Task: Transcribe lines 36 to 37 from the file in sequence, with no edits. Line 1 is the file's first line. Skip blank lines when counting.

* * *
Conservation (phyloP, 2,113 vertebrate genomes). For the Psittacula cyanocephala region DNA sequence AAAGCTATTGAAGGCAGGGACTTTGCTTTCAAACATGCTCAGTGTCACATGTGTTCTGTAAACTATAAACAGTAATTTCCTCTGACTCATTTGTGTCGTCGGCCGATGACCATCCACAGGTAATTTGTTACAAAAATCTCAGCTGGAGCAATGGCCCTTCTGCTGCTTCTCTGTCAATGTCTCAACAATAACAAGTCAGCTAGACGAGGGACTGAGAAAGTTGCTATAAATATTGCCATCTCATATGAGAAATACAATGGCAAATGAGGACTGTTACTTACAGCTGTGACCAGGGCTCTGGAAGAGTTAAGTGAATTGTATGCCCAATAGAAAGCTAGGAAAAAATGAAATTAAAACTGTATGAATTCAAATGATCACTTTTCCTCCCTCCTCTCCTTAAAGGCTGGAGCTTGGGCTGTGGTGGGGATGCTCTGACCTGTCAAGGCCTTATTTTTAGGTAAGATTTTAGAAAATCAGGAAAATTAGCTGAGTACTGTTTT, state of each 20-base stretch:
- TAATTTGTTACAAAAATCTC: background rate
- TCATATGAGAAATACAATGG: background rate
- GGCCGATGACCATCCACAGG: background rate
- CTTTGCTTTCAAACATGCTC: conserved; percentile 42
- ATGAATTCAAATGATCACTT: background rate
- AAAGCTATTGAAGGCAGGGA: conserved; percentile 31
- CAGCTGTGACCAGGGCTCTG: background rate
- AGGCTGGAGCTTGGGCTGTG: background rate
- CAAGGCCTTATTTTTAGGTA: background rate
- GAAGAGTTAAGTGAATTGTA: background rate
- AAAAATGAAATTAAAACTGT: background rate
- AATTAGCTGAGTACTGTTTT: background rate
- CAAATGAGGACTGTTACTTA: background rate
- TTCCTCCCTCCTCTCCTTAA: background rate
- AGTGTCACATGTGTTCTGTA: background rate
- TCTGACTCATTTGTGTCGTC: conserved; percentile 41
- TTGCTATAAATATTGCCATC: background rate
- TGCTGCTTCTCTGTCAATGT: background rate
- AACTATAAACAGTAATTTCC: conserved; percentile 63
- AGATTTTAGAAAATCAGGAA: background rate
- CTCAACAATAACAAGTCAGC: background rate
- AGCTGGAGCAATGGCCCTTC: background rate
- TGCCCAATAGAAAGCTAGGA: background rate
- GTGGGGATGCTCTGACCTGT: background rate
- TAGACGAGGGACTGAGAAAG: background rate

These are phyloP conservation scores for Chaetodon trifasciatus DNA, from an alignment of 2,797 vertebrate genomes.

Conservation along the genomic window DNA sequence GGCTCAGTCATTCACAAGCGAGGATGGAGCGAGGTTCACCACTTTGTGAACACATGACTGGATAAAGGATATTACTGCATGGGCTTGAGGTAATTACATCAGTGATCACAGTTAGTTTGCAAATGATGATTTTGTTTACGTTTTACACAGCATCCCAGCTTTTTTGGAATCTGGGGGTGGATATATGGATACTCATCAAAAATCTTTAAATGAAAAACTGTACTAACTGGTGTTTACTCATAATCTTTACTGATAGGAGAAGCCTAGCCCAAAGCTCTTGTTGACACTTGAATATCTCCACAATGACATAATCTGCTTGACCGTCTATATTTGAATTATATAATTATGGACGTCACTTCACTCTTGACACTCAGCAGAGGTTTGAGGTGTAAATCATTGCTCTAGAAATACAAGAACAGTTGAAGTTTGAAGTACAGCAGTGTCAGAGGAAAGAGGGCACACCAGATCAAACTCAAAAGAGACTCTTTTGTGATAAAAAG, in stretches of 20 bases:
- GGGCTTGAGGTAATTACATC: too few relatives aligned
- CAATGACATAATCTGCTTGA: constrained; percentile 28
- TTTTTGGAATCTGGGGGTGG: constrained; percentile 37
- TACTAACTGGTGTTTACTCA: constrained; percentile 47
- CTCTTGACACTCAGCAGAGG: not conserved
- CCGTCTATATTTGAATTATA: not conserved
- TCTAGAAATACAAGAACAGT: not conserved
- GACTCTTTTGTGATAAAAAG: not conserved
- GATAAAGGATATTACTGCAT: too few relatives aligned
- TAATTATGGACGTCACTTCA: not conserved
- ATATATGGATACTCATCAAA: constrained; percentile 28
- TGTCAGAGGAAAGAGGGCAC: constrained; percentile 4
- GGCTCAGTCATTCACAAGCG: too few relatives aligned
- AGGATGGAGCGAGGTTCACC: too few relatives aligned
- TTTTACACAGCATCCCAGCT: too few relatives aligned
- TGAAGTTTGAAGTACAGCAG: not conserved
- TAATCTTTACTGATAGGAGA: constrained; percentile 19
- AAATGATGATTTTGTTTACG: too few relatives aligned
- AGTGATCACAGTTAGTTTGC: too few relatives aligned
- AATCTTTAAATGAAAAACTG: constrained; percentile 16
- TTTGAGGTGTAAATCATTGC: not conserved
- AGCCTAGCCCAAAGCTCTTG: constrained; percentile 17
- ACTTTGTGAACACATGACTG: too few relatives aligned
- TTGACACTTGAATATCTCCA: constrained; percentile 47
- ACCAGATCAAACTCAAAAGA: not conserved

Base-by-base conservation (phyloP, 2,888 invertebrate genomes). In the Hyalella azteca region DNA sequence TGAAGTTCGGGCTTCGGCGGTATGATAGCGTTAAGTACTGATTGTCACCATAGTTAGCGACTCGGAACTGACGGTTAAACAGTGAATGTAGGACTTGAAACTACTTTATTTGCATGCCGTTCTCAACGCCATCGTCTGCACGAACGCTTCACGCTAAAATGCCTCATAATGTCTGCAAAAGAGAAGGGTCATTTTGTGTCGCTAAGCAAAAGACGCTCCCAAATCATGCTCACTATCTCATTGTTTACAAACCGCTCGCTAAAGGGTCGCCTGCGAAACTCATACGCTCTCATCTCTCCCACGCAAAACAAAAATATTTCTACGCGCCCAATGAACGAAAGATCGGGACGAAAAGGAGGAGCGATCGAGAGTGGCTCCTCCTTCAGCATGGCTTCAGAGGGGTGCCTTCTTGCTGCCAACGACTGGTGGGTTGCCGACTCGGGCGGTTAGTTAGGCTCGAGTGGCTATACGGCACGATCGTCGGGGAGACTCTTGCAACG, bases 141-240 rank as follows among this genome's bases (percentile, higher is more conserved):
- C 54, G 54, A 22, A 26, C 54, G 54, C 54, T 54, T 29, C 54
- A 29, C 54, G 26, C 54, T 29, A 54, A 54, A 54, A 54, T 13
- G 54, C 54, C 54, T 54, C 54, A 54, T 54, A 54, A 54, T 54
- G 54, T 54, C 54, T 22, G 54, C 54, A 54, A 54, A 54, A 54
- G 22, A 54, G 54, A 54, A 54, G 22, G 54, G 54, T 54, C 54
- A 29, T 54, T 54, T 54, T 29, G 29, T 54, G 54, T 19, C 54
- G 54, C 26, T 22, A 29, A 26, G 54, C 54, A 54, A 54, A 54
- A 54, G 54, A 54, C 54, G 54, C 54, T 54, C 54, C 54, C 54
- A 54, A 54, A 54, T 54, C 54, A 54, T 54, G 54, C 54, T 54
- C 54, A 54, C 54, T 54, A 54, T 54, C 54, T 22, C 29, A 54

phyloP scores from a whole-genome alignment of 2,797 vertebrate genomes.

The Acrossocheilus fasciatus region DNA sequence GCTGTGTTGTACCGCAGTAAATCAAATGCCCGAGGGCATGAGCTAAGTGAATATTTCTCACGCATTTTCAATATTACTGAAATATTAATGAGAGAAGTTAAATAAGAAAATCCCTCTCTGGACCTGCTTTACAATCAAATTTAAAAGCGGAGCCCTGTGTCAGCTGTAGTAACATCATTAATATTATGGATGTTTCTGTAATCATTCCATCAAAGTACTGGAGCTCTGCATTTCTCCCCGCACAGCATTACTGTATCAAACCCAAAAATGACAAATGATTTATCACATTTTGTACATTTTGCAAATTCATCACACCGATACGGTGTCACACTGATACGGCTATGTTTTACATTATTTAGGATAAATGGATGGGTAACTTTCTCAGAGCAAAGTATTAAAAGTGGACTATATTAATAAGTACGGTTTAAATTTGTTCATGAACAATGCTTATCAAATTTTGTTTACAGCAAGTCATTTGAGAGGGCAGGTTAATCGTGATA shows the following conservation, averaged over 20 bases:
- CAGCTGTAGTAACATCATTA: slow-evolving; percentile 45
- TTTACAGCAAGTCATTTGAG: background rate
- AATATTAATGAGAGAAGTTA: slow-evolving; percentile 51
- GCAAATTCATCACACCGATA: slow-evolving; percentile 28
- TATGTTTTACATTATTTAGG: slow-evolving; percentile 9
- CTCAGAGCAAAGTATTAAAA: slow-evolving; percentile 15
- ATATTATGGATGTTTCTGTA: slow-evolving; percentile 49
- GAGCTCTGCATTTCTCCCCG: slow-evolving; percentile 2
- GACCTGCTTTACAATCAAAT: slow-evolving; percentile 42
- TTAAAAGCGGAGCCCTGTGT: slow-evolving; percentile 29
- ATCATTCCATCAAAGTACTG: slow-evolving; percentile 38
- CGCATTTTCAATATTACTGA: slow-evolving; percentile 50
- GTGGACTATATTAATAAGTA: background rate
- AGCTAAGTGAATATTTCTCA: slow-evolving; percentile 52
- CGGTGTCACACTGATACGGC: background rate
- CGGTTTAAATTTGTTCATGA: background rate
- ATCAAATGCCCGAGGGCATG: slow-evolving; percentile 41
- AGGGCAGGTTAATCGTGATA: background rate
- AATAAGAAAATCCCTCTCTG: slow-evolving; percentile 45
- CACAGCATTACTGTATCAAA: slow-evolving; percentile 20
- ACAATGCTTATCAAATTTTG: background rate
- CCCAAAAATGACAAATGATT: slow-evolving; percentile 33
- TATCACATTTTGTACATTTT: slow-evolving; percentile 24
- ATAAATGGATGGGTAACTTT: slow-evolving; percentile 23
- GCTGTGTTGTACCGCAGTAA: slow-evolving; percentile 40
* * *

- GACTCTTTTGTGATAAAAAG: not conserved
- GATAAAGGATATTACTGCAT: too few relatives aligned